HOW TO CREATE A HIGH-PERFORMING TEAM

How To Create A High-Performing Team


As the accounting landscape continues to evolve, accountants need to focus more on the value they provide to their clients and less on their billable hours. So when it comes to monitoring team productivity, timesheets are rapidly becoming a thing of the past. What’s more important is to make sure your team are spending their days as effectively as possible in ways that your clients will value.


Eliminate, delegate, automate

Every professional has certain tasks that crop up a lot and always seem to dominate the work day when they do. Imagine how much more productive you and your colleagues would be if you could get them off your plate permanently.

Here’s a good place to start. Over the course of a month, get each member of your team to keep a record outlining their daily activities and how long they spent on each one. At the end of the month, you’ll be able to see if there are any low-value tasks that each team member is regularly spending too much time on.

For each team member, consider if any of their tasks don’t benefit your business enough to justify the time they take. Would it be worth eliminating some of these tasks altogether?

Next, are there any activities the team member could delegate to someone else, or even outsource? As well as freeing up some more of their time, this could be a way to help grow and develop your more junior team members with their own professional development.

Lastly, consider whether you’re using technology as effectively as you could across the business. Are there any tasks that your team members perform manually that could instead be automated using accounting software or a project management app?

Remember, it’s not just your employees who should eliminate, delegate, automate. You should also try to free up some of your own time each week so you can concentrate on business strategy and development, rather than purely operational tasks.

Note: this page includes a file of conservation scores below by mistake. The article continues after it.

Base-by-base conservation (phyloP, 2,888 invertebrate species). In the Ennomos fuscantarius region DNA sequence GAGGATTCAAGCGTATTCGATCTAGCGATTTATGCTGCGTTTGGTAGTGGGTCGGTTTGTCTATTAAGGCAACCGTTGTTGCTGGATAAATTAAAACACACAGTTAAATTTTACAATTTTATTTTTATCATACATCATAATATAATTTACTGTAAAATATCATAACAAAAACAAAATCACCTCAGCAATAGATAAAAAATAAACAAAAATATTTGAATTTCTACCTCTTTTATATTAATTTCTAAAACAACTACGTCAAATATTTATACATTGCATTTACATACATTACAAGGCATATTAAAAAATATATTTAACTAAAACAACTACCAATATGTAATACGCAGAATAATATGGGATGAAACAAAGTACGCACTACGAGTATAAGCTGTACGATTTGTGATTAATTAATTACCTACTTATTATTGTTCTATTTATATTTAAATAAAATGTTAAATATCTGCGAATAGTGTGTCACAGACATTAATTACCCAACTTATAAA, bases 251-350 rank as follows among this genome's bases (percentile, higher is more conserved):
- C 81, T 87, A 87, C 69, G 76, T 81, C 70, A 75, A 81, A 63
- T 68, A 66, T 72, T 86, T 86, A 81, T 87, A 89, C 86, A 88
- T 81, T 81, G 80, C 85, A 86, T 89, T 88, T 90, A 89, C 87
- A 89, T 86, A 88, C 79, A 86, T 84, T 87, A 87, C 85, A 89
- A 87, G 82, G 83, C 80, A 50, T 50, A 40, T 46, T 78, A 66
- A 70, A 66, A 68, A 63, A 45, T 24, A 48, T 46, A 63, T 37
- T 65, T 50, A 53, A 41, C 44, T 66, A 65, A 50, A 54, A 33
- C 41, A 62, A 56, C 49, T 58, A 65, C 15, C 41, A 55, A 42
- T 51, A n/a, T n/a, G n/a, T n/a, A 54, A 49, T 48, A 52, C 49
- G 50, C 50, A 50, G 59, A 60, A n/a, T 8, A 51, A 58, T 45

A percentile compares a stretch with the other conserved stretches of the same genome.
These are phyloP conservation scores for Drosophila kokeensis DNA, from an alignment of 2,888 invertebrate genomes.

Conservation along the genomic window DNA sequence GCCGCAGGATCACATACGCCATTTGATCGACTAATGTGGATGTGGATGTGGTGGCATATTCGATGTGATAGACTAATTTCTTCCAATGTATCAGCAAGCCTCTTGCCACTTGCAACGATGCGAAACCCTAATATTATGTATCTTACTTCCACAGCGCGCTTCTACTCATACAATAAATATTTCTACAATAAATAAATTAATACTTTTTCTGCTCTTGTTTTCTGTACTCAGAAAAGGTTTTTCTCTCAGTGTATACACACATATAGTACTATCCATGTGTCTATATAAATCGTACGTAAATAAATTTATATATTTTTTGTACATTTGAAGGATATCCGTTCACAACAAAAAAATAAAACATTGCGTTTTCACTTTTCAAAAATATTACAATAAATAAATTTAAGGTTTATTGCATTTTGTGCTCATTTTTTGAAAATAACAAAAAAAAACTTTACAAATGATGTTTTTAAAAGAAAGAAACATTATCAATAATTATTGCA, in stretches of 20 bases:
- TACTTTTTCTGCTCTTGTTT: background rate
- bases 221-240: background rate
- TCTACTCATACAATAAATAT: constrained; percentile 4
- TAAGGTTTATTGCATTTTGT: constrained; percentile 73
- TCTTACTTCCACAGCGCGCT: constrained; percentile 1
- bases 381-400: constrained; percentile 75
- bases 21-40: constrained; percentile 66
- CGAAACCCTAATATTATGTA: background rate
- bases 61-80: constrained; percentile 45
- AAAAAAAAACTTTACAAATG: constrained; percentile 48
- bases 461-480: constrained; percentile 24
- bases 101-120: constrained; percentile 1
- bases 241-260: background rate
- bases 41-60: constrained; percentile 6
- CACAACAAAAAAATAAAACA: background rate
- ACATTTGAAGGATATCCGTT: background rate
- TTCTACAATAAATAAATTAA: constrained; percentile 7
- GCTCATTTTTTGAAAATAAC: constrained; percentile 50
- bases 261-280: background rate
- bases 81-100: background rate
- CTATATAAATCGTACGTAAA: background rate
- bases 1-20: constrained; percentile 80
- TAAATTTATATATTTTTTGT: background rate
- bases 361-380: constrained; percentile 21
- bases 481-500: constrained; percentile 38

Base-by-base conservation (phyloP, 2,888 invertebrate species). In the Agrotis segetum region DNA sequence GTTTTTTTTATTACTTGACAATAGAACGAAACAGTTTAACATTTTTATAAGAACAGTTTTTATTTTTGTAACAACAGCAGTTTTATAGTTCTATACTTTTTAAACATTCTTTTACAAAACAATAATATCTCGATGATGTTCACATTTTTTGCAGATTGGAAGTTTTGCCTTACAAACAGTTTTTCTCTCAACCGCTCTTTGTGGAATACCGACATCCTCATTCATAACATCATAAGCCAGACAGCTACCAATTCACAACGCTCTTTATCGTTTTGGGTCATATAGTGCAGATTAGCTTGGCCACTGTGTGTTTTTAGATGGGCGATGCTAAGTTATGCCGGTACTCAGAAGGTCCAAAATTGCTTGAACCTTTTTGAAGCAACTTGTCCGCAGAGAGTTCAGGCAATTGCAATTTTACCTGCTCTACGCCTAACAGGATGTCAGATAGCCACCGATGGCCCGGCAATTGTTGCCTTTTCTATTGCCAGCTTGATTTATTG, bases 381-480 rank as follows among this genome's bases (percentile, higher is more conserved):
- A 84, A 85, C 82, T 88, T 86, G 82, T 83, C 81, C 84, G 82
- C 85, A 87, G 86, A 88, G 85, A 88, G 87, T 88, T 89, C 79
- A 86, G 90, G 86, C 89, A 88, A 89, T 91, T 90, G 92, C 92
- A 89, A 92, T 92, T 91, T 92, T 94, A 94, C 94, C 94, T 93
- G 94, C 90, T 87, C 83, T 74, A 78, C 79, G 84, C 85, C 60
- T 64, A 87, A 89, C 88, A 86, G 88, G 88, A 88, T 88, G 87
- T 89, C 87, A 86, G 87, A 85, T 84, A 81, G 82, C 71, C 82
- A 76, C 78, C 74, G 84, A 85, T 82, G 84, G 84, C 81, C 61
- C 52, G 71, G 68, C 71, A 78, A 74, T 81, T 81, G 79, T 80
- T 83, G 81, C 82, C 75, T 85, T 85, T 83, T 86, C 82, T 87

Short-term output versus long-term value

If your business is focused solely on output, your team will assume that simply getting the job done is good enough. But with client needs, regulatory requirements and business practices changing at such a rapid pace, your team need to continually keep their skills and knowledge up to date. Otherwise, your business’s productivity and growth could suffer in the long run.

Striking the right balance between productivity and professional development is essential to attracting and retaining high performing individuals. And that means allocating time to allow for regular training and education.

Start by asking each team member to identify their learning goals — and how achieving those goals will support the business. Then, agree on a regular development program together that could be focused on experience, exposure or education. Each team member should be accountable for their development plan, being busy is not an excuse.

It’s also worth providing your team plenty of opportunities to share their learnings across the business. As well as strengthening your firm’s skill base, this can help to better motivate the broader team — and boost performance all round.


Five ways to measure productivity

If you want to get a better handle on your team’s productivity, there are plenty of measures you can try out. Every business is different, so it comes down to choosing which one is the best fit for your firm.

1. Benchmarks. For standard, regular tasks like completing BAS or tax returns, use past averages to work out how many each team member should complete in a normal week. This will give you a quick snapshot of how they’re performing against this benchmark.

2. Milestones. By breaking down larger projects into individual tasks, you can set small, trackable goals for each team member. You can then measure their performance by their ability to reach each milestone by the given deadline, rather than by the hours they’ve logged.

3. Profit. Consider your firm’s annual profit against what you spend on salaries, and compare the results from one year to the next. This can be more useful than time-based measures, especially as your team should spend more time on those projects that will provide greater value to the business over the long term.

4. Feedback. With the 360 degree feedback method, each team member’s productivity is periodically evaluated by every colleague they work with on a daily basis. The purpose is to improve business processes, not shame individuals, so each participant should first be trained in how to give impartial, balanced performance feedback.

5. Check-ins. To keep your team focused and motivated, consider regular check ins for an update on what they’ve achieved (and what they haven’t). This builds accountability and ownership – but be sure you avoid the temptation to micromanage.



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